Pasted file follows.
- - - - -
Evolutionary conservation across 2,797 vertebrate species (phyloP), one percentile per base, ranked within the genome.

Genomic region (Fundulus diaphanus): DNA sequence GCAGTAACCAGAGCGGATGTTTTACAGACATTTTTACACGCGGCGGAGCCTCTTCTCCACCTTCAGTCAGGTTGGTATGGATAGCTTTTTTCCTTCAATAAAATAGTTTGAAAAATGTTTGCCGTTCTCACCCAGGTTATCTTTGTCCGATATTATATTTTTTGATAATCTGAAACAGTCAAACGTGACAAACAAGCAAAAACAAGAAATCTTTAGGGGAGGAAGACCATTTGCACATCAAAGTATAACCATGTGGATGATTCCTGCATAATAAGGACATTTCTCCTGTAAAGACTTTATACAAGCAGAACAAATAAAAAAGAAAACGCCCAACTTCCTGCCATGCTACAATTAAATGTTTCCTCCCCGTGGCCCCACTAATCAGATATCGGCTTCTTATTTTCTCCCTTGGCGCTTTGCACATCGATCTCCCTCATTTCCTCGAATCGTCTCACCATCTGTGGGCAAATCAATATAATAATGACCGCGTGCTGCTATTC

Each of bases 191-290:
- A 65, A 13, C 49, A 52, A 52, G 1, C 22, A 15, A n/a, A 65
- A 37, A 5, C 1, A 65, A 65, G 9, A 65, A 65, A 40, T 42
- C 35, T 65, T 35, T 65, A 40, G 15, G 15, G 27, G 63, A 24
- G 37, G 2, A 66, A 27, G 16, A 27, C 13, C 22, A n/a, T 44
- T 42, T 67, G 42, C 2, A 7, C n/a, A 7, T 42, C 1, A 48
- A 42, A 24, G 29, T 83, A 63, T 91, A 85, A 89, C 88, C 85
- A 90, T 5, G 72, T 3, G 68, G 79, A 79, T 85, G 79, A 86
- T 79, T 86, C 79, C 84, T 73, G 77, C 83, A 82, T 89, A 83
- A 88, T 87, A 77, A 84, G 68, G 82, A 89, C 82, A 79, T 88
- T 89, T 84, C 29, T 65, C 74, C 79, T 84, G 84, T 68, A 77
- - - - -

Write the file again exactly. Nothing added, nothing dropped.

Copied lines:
Evolutionary conservation across 2,797 vertebrate species (phyloP), one percentile per base, ranked within the genome.

Genomic region (Fundulus diaphanus): DNA sequence GCAGTAACCAGAGCGGATGTTTTACAGACATTTTTACACGCGGCGGAGCCTCTTCTCCACCTTCAGTCAGGTTGGTATGGATAGCTTTTTTCCTTCAATAAAATAGTTTGAAAAATGTTTGCCGTTCTCACCCAGGTTATCTTTGTCCGATATTATATTTTTTGATAATCTGAAACAGTCAAACGTGACAAACAAGCAAAAACAAGAAATCTTTAGGGGAGGAAGACCATTTGCACATCAAAGTATAACCATGTGGATGATTCCTGCATAATAAGGACATTTCTCCTGTAAAGACTTTATACAAGCAGAACAAATAAAAAAGAAAACGCCCAACTTCCTGCCATGCTACAATTAAATGTTTCCTCCCCGTGGCCCCACTAATCAGATATCGGCTTCTTATTTTCTCCCTTGGCGCTTTGCACATCGATCTCCCTCATTTCCTCGAATCGTCTCACCATCTGTGGGCAAATCAATATAATAATGACCGCGTGCTGCTATTC

Each of bases 191-290:
- A 65, A 13, C 49, A 52, A 52, G 1, C 22, A 15, A n/a, A 65
- A 37, A 5, C 1, A 65, A 65, G 9, A 65, A 65, A 40, T 42
- C 35, T 65, T 35, T 65, A 40, G 15, G 15, G 27, G 63, A 24
- G 37, G 2, A 66, A 27, G 16, A 27, C 13, C 22, A n/a, T 44
- T 42, T 67, G 42, C 2, A 7, C n/a, A 7, T 42, C 1, A 48
- A 42, A 24, G 29, T 83, A 63, T 91, A 85, A 89, C 88, C 85
- A 90, T 5, G 72, T 3, G 68, G 79, A 79, T 85, G 79, A 86
- T 79, T 86, C 79, C 84, T 73, G 77, C 83, A 82, T 89, A 83
- A 88, T 87, A 77, A 84, G 68, G 82, A 89, C 82, A 79, T 88
- T 89, T 84, C 29, T 65, C 74, C 79, T 84, G 84, T 68, A 77